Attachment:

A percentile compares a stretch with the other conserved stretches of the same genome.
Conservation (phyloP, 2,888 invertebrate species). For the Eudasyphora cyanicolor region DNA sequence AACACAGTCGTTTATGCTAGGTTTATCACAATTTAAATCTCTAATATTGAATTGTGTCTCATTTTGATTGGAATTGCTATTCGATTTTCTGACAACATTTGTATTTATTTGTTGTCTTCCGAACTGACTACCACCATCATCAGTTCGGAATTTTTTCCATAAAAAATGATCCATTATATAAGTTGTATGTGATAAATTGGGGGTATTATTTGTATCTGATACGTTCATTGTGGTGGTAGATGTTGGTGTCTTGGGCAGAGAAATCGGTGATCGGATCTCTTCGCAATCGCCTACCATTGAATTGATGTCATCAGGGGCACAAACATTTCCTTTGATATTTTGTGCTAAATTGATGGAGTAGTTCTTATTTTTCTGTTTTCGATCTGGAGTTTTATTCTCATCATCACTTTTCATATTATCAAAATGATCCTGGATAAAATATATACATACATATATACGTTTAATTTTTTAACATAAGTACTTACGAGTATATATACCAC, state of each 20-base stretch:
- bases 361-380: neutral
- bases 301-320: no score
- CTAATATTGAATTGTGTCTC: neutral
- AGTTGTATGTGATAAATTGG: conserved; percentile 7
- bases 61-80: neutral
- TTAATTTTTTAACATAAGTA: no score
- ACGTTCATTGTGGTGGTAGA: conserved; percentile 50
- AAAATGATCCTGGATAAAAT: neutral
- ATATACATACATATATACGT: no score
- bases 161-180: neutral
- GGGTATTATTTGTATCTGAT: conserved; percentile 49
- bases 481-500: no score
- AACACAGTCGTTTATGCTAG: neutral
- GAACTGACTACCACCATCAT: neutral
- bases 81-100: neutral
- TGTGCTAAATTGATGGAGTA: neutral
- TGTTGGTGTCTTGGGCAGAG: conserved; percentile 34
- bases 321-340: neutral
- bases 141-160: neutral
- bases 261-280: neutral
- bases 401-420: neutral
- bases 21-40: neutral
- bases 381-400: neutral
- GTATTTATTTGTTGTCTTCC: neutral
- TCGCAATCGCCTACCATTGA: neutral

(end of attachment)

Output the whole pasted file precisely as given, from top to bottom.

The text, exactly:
A percentile compares a stretch with the other conserved stretches of the same genome.
Conservation (phyloP, 2,888 invertebrate species). For the Eudasyphora cyanicolor region DNA sequence AACACAGTCGTTTATGCTAGGTTTATCACAATTTAAATCTCTAATATTGAATTGTGTCTCATTTTGATTGGAATTGCTATTCGATTTTCTGACAACATTTGTATTTATTTGTTGTCTTCCGAACTGACTACCACCATCATCAGTTCGGAATTTTTTCCATAAAAAATGATCCATTATATAAGTTGTATGTGATAAATTGGGGGTATTATTTGTATCTGATACGTTCATTGTGGTGGTAGATGTTGGTGTCTTGGGCAGAGAAATCGGTGATCGGATCTCTTCGCAATCGCCTACCATTGAATTGATGTCATCAGGGGCACAAACATTTCCTTTGATATTTTGTGCTAAATTGATGGAGTAGTTCTTATTTTTCTGTTTTCGATCTGGAGTTTTATTCTCATCATCACTTTTCATATTATCAAAATGATCCTGGATAAAATATATACATACATATATACGTTTAATTTTTTAACATAAGTACTTACGAGTATATATACCAC, state of each 20-base stretch:
- bases 361-380: neutral
- bases 301-320: no score
- CTAATATTGAATTGTGTCTC: neutral
- AGTTGTATGTGATAAATTGG: conserved; percentile 7
- bases 61-80: neutral
- TTAATTTTTTAACATAAGTA: no score
- ACGTTCATTGTGGTGGTAGA: conserved; percentile 50
- AAAATGATCCTGGATAAAAT: neutral
- ATATACATACATATATACGT: no score
- bases 161-180: neutral
- GGGTATTATTTGTATCTGAT: conserved; percentile 49
- bases 481-500: no score
- AACACAGTCGTTTATGCTAG: neutral
- GAACTGACTACCACCATCAT: neutral
- bases 81-100: neutral
- TGTGCTAAATTGATGGAGTA: neutral
- TGTTGGTGTCTTGGGCAGAG: conserved; percentile 34
- bases 321-340: neutral
- bases 141-160: neutral
- bases 261-280: neutral
- bases 401-420: neutral
- bases 21-40: neutral
- bases 381-400: neutral
- GTATTTATTTGTTGTCTTCC: neutral
- TCGCAATCGCCTACCATTGA: neutral